The Cost-Effectiveness of Alternative Instruments for Environmental Protection in a Second-Best Setting

51 Pages Posted: 27 Jun 2000 Last revised: 9 Oct 2010

See all articles by Lawrence H. Goulder

Lawrence H. Goulder

Stanford University - Department of Economics; National Bureau of Economic Research (NBER); Resources for the Future

Ian W. H. Parry

Resources for the Future

Roberton C. Williams

University of Maryland - Department of Agricultural & Resource Economics; National Bureau of Economic Research (NBER); Resources for the Future

Dallas Burtraw

Resources for the Future

Multiple version iconThere are 3 versions of this paper

Date Written: March 1998

Abstract

This paper uses analytical and numerical general equilibrium models to study the costs of achieving pollution reductions under a range of environmental policy instruments in a second-best setting with pre-existing factor taxes. We compare the costs and efficiency impacts of emissions taxes, emissions quotas, fuels taxes, performance standards, and mandated technologies, and explore how costs change with the magnitude of pre-existing taxes and the extent of pollution abatement. We find that the presence of distortionary taxes raises the costs of pollution abatement under each instrument relative to its costs in a first-best world. This extra cost is an increasing function of the magnitude of pre-existing tax rates. For plausible values of pre-existing tax rates and other parameters, the cost increase for all policies is substantial (35 % or more). The impact of pre-existing taxes is large for non-auctioned emissions quotas, the cost increase can be several hundred percent. Earlier work on instrument choice emphasized the potential reduction in compliance cost from converting fixed emissions quotas into tradeable emissions permits. Our results show the regulator's decision to auction or grandfather emissions rights can have important cost impacts. Similarly, the choice of how to recycle revenues from environmentally motivated taxes can be as important to cost as whether the tax takes the form of an emissions tax or fuel tax, particularly when modest emissions reductions are involved. In both first- and second-best settings, the cost differences across instruments depend on the extent of pollution abatement under consideration. Total abatement costs differ markedly at low levels of abatement. Strikingly, for all instruments except the fuel tax these costs converge to the same value as abatement levels approach 100 percent.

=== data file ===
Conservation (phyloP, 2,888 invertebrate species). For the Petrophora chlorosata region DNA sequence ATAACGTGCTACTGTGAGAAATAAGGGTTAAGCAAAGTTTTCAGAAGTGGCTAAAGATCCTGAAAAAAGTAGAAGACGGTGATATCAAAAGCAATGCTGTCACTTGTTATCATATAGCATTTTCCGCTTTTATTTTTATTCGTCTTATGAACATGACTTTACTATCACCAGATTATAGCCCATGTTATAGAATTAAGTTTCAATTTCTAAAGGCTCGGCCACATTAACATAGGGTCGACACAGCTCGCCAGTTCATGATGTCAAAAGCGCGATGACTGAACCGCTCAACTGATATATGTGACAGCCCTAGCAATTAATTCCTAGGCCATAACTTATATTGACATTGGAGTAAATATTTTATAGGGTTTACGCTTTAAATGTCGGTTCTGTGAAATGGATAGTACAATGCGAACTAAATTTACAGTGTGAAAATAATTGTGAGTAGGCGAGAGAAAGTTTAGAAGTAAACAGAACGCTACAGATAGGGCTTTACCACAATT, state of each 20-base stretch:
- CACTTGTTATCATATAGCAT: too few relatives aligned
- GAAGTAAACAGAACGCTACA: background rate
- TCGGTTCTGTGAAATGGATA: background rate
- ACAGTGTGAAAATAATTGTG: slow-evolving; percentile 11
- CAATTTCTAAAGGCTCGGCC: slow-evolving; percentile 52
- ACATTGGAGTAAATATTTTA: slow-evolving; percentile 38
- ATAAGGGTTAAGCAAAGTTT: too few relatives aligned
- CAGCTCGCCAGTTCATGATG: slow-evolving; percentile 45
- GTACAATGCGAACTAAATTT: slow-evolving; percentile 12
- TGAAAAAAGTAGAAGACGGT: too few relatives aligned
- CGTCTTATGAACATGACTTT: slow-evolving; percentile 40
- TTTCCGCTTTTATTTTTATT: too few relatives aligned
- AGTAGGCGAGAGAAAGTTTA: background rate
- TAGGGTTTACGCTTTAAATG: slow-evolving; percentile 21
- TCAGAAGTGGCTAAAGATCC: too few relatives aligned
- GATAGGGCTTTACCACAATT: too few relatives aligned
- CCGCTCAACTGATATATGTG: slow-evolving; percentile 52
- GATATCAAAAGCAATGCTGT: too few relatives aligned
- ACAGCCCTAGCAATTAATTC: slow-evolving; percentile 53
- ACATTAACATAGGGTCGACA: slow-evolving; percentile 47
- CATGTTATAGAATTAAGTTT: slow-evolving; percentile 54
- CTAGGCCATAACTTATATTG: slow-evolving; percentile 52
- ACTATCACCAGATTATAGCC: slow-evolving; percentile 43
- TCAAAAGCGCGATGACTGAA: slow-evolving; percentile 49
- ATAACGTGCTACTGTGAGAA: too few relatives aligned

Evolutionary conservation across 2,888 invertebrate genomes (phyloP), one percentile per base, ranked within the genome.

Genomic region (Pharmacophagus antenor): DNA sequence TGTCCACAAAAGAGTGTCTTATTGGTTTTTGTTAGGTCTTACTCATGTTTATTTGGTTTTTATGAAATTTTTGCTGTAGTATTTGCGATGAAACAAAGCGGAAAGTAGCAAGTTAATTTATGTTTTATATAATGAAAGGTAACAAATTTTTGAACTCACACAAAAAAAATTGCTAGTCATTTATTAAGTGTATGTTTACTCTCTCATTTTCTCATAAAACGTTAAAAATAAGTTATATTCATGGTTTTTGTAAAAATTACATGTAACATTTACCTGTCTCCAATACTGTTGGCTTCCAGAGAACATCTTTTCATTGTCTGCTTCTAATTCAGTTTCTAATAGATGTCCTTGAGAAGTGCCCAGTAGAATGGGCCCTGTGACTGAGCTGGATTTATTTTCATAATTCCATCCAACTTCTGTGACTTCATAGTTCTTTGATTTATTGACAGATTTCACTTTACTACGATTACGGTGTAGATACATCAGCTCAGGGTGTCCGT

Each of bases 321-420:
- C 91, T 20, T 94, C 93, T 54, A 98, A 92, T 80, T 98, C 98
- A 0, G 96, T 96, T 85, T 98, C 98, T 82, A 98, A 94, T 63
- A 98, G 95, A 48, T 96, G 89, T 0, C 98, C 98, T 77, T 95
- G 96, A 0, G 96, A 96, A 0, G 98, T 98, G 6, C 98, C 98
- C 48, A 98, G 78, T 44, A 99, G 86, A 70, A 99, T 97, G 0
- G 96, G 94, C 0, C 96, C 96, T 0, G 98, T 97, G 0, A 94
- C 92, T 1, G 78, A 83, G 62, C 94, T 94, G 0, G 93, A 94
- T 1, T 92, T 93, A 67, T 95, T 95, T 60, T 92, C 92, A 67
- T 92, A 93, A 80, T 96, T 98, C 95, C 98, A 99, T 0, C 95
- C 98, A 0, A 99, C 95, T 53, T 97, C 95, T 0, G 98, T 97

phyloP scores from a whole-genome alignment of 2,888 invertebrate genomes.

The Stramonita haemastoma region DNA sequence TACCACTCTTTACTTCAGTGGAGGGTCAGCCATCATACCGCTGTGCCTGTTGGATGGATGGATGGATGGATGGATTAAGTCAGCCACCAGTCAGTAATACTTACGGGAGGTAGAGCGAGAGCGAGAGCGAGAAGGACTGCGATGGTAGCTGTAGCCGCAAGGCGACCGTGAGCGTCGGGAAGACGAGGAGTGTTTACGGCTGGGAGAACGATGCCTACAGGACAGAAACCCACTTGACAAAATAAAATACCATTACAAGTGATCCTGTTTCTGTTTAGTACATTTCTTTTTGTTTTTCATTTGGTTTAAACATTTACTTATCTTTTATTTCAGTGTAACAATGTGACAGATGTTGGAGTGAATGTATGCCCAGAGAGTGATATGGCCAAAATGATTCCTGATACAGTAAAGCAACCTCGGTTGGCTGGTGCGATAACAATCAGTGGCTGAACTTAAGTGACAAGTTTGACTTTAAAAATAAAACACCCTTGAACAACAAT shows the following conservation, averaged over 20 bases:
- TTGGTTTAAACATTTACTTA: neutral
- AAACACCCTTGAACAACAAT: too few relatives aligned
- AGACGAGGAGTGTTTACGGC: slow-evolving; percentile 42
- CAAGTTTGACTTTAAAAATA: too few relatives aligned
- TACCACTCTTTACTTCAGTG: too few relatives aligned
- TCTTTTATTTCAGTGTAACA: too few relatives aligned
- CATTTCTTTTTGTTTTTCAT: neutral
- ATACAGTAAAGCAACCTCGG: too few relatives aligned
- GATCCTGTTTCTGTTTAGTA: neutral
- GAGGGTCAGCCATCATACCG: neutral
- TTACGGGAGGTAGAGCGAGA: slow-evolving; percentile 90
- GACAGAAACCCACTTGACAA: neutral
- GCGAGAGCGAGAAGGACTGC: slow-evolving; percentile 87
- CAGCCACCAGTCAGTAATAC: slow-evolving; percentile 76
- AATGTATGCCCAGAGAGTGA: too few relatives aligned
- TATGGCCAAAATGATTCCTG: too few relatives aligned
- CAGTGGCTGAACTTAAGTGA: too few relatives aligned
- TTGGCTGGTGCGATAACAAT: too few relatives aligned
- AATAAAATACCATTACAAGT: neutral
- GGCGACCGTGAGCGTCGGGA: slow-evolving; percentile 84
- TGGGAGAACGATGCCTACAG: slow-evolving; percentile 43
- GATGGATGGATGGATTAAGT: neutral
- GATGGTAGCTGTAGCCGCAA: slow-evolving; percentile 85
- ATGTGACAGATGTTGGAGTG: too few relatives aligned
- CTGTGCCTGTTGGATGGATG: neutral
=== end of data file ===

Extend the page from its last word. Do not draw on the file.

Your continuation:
Suggested Citation

Goulder, Lawrence H. and Parry, Ian W. H. and Williams, Roberton C. and Burtraw, Dallas, The Cost-Effectiveness of Alternative Instruments for Environmental Protection in a Second-Best Setting (March 1998). NBER Working Paper No. w6464. Available at SSRN: https://ssrn.com/abstract=226209

Lawrence H. Goulder (Contact Author)

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Ian W. H. Parry

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Roberton C. Williams

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Dallas Burtraw

Resources for the Future ( email )

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